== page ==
“This study is consistent with previous recommendations that say if women are going to take hormones they should only take them in the short term,” said Konstantinos Tsilidis, Ph.D., a postdoctoral fellow at the Cancer Epidemiology Unit at the University of Oxford.
Tsilidis and colleagues analyzed the European Prospective Investigation into Cancer and Nutrition, which included 126,920 women, of whom 424 were diagnosed with ovarian cancer over nine years of follow-up.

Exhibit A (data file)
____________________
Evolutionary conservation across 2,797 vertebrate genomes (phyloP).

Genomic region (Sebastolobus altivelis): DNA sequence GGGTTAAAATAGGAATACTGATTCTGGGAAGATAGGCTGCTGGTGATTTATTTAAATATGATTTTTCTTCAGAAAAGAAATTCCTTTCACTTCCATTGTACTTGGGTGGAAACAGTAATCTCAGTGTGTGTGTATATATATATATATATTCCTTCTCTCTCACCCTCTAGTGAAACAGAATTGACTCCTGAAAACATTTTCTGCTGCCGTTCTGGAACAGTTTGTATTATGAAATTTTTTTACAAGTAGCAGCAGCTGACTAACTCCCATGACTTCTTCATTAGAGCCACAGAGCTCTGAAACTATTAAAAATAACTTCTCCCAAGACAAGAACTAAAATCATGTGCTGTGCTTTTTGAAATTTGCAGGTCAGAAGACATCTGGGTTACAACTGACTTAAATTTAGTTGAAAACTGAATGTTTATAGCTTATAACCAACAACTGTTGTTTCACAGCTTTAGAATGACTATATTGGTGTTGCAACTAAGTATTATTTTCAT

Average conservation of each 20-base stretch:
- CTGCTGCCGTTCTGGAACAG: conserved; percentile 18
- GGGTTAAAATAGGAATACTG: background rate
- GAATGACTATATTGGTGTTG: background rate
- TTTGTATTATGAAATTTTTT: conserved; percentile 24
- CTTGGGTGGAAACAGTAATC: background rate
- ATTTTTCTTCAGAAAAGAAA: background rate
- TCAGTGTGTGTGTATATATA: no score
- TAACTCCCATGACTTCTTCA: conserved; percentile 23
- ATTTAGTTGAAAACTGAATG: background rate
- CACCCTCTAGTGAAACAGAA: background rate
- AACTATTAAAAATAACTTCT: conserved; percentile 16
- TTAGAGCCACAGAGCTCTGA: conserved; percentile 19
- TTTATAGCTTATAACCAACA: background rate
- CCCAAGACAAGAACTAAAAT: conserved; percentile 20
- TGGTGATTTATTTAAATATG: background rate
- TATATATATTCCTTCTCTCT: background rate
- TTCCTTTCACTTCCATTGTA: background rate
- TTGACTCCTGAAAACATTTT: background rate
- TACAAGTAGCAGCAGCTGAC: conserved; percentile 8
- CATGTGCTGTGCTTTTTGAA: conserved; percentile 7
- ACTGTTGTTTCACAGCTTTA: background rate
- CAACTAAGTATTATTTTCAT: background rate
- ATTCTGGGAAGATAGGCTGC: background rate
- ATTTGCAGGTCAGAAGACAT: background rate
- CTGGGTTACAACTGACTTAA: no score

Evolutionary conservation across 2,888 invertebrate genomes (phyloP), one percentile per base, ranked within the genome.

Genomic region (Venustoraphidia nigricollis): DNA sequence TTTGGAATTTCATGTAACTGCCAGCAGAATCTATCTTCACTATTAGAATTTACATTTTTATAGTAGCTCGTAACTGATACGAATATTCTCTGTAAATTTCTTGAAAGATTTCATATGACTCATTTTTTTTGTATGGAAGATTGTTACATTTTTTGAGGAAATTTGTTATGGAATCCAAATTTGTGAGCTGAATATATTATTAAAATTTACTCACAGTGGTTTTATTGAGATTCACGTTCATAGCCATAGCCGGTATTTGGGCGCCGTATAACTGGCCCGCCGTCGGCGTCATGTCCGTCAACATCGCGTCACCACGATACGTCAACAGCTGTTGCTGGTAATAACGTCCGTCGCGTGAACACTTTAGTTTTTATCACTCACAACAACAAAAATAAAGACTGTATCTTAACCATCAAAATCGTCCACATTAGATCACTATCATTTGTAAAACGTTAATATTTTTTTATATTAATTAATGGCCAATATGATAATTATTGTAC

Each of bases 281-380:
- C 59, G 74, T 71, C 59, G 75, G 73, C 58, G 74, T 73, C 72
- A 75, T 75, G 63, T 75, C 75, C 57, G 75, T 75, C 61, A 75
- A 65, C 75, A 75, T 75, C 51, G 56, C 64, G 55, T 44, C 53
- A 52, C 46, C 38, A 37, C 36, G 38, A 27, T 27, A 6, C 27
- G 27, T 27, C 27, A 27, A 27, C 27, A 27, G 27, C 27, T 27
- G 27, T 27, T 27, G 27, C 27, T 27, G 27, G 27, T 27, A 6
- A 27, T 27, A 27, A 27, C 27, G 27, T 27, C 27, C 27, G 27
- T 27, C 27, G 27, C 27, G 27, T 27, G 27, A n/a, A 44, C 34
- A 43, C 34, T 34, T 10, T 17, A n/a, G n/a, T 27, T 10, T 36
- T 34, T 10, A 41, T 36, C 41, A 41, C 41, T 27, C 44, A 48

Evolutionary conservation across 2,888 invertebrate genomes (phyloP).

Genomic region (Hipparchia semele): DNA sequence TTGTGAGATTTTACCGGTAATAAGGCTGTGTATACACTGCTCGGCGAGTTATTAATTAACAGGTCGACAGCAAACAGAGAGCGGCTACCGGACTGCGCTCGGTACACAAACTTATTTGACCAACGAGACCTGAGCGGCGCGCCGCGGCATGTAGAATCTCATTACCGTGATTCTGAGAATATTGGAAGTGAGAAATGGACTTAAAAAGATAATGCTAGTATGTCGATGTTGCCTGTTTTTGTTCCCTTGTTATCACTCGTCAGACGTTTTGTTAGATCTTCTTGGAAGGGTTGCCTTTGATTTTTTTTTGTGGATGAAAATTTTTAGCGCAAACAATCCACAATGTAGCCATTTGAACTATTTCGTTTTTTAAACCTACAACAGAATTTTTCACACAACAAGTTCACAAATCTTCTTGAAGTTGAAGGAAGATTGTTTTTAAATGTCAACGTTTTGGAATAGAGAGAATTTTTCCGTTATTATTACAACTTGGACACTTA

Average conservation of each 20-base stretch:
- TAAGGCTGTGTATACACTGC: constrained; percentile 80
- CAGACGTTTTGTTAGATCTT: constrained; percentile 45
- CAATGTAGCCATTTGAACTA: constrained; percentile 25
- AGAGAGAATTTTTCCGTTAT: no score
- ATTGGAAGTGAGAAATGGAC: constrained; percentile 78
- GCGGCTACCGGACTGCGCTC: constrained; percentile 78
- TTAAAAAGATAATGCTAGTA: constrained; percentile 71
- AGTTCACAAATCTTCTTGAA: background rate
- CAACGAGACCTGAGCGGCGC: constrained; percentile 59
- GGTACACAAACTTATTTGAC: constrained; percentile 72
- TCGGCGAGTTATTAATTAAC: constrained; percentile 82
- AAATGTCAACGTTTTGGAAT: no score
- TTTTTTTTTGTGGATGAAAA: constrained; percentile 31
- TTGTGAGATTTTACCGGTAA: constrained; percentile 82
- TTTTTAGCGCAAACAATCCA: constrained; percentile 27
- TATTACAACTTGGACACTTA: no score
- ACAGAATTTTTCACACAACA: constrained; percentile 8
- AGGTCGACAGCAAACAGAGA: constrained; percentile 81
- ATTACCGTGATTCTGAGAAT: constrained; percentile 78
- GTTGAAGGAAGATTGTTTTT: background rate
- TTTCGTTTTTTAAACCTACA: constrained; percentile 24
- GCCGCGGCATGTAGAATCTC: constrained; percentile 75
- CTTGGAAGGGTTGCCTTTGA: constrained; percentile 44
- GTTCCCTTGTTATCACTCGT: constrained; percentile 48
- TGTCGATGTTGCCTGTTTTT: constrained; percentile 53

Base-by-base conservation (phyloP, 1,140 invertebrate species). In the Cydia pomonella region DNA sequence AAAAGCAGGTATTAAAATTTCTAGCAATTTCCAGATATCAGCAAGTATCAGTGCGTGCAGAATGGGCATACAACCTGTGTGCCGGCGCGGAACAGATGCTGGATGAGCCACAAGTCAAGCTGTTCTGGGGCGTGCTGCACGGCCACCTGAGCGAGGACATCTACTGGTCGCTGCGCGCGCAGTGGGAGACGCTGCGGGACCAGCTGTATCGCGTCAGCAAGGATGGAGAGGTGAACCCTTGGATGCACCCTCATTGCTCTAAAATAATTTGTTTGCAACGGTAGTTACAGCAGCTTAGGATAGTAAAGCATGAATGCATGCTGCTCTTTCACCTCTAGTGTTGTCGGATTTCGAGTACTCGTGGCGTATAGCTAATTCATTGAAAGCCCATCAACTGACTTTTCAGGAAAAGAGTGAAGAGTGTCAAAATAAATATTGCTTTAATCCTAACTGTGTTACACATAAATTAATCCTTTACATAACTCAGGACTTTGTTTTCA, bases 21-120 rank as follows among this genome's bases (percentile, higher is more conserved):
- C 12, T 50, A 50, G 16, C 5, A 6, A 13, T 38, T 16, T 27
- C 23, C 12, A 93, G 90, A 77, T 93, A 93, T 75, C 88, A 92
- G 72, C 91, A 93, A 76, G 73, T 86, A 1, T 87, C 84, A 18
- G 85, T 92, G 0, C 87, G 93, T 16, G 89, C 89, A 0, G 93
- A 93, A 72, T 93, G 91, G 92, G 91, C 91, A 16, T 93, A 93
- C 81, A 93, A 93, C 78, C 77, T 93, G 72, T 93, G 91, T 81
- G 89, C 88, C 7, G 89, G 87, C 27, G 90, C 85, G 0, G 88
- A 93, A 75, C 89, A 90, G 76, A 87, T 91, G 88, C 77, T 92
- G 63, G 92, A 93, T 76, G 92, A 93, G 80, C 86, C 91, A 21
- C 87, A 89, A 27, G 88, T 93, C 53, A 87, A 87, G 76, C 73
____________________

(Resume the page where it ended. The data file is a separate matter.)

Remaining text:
Although former use of hormone therapy was not associated with increased risk, current use of hormone therapy was linked with a 29 percent increased risk.
Risk levels did not differ by type of hormone therapy (estrogen only vs. estrogen plus progestin), specific hormonal constituents, regimens and routes of administration of hormone therapy, or by ovarian cancer histology.
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